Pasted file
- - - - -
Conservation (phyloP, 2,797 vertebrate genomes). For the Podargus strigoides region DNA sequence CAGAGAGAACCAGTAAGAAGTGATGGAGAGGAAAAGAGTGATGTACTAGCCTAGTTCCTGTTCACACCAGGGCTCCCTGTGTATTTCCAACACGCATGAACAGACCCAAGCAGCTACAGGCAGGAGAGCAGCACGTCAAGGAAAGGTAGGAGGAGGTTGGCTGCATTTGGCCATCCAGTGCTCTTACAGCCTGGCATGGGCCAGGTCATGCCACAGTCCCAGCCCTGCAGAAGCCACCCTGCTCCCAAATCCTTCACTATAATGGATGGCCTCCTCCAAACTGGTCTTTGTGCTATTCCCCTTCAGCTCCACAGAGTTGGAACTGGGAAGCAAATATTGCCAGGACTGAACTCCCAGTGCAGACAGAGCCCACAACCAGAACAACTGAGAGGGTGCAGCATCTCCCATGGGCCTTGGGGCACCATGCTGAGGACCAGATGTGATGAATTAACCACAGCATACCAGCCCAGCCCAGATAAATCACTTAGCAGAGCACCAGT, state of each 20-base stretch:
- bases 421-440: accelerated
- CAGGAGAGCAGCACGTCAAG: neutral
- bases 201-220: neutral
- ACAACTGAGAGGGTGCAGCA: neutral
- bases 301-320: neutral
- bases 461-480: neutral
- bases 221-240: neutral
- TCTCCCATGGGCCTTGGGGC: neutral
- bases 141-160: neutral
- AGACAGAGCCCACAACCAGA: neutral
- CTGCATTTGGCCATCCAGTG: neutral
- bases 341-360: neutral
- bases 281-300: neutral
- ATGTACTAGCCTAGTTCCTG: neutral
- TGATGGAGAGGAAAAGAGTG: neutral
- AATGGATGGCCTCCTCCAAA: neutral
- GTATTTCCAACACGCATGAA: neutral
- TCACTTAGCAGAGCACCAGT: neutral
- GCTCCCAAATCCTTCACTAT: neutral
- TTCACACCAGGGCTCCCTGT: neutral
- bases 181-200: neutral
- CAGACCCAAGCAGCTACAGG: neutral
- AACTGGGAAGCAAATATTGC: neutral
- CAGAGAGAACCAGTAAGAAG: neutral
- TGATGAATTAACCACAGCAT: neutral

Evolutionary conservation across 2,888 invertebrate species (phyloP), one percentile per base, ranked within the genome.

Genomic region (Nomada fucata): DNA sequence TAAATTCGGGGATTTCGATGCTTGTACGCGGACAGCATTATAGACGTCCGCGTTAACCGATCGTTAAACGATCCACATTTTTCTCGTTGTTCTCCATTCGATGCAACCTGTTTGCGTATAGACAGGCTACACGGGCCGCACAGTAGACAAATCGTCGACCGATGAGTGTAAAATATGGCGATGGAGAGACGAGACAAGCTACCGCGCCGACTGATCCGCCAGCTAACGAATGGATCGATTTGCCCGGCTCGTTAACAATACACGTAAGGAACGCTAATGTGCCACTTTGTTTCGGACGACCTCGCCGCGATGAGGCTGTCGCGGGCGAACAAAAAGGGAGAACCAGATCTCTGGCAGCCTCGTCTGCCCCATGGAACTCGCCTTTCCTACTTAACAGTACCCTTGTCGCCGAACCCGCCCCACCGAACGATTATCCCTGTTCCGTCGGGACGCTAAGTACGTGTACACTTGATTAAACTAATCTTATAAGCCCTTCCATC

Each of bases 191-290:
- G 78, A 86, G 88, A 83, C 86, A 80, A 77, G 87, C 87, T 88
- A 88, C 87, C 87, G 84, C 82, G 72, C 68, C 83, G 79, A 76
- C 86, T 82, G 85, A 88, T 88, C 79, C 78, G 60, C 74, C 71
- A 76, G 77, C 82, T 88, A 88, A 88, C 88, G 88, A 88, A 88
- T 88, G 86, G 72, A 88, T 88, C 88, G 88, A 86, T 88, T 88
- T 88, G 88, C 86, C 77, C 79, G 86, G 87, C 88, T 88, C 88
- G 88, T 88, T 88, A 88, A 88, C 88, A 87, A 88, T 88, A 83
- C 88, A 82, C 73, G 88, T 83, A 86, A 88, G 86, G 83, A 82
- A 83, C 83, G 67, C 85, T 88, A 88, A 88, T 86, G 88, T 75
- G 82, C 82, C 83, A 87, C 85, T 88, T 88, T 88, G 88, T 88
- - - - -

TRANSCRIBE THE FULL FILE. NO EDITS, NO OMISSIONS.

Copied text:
Conservation (phyloP, 2,797 vertebrate genomes). For the Podargus strigoides region DNA sequence CAGAGAGAACCAGTAAGAAGTGATGGAGAGGAAAAGAGTGATGTACTAGCCTAGTTCCTGTTCACACCAGGGCTCCCTGTGTATTTCCAACACGCATGAACAGACCCAAGCAGCTACAGGCAGGAGAGCAGCACGTCAAGGAAAGGTAGGAGGAGGTTGGCTGCATTTGGCCATCCAGTGCTCTTACAGCCTGGCATGGGCCAGGTCATGCCACAGTCCCAGCCCTGCAGAAGCCACCCTGCTCCCAAATCCTTCACTATAATGGATGGCCTCCTCCAAACTGGTCTTTGTGCTATTCCCCTTCAGCTCCACAGAGTTGGAACTGGGAAGCAAATATTGCCAGGACTGAACTCCCAGTGCAGACAGAGCCCACAACCAGAACAACTGAGAGGGTGCAGCATCTCCCATGGGCCTTGGGGCACCATGCTGAGGACCAGATGTGATGAATTAACCACAGCATACCAGCCCAGCCCAGATAAATCACTTAGCAGAGCACCAGT, state of each 20-base stretch:
- bases 421-440: accelerated
- CAGGAGAGCAGCACGTCAAG: neutral
- bases 201-220: neutral
- ACAACTGAGAGGGTGCAGCA: neutral
- bases 301-320: neutral
- bases 461-480: neutral
- bases 221-240: neutral
- TCTCCCATGGGCCTTGGGGC: neutral
- bases 141-160: neutral
- AGACAGAGCCCACAACCAGA: neutral
- CTGCATTTGGCCATCCAGTG: neutral
- bases 341-360: neutral
- bases 281-300: neutral
- ATGTACTAGCCTAGTTCCTG: neutral
- TGATGGAGAGGAAAAGAGTG: neutral
- AATGGATGGCCTCCTCCAAA: neutral
- GTATTTCCAACACGCATGAA: neutral
- TCACTTAGCAGAGCACCAGT: neutral
- GCTCCCAAATCCTTCACTAT: neutral
- TTCACACCAGGGCTCCCTGT: neutral
- bases 181-200: neutral
- CAGACCCAAGCAGCTACAGG: neutral
- AACTGGGAAGCAAATATTGC: neutral
- CAGAGAGAACCAGTAAGAAG: neutral
- TGATGAATTAACCACAGCAT: neutral

Evolutionary conservation across 2,888 invertebrate species (phyloP), one percentile per base, ranked within the genome.

Genomic region (Nomada fucata): DNA sequence TAAATTCGGGGATTTCGATGCTTGTACGCGGACAGCATTATAGACGTCCGCGTTAACCGATCGTTAAACGATCCACATTTTTCTCGTTGTTCTCCATTCGATGCAACCTGTTTGCGTATAGACAGGCTACACGGGCCGCACAGTAGACAAATCGTCGACCGATGAGTGTAAAATATGGCGATGGAGAGACGAGACAAGCTACCGCGCCGACTGATCCGCCAGCTAACGAATGGATCGATTTGCCCGGCTCGTTAACAATACACGTAAGGAACGCTAATGTGCCACTTTGTTTCGGACGACCTCGCCGCGATGAGGCTGTCGCGGGCGAACAAAAAGGGAGAACCAGATCTCTGGCAGCCTCGTCTGCCCCATGGAACTCGCCTTTCCTACTTAACAGTACCCTTGTCGCCGAACCCGCCCCACCGAACGATTATCCCTGTTCCGTCGGGACGCTAAGTACGTGTACACTTGATTAAACTAATCTTATAAGCCCTTCCATC

Each of bases 191-290:
- G 78, A 86, G 88, A 83, C 86, A 80, A 77, G 87, C 87, T 88
- A 88, C 87, C 87, G 84, C 82, G 72, C 68, C 83, G 79, A 76
- C 86, T 82, G 85, A 88, T 88, C 79, C 78, G 60, C 74, C 71
- A 76, G 77, C 82, T 88, A 88, A 88, C 88, G 88, A 88, A 88
- T 88, G 86, G 72, A 88, T 88, C 88, G 88, A 86, T 88, T 88
- T 88, G 88, C 86, C 77, C 79, G 86, G 87, C 88, T 88, C 88
- G 88, T 88, T 88, A 88, A 88, C 88, A 87, A 88, T 88, A 83
- C 88, A 82, C 73, G 88, T 83, A 86, A 88, G 86, G 83, A 82
- A 83, C 83, G 67, C 85, T 88, A 88, A 88, T 86, G 88, T 75
- G 82, C 82, C 83, A 87, C 85, T 88, T 88, T 88, G 88, T 88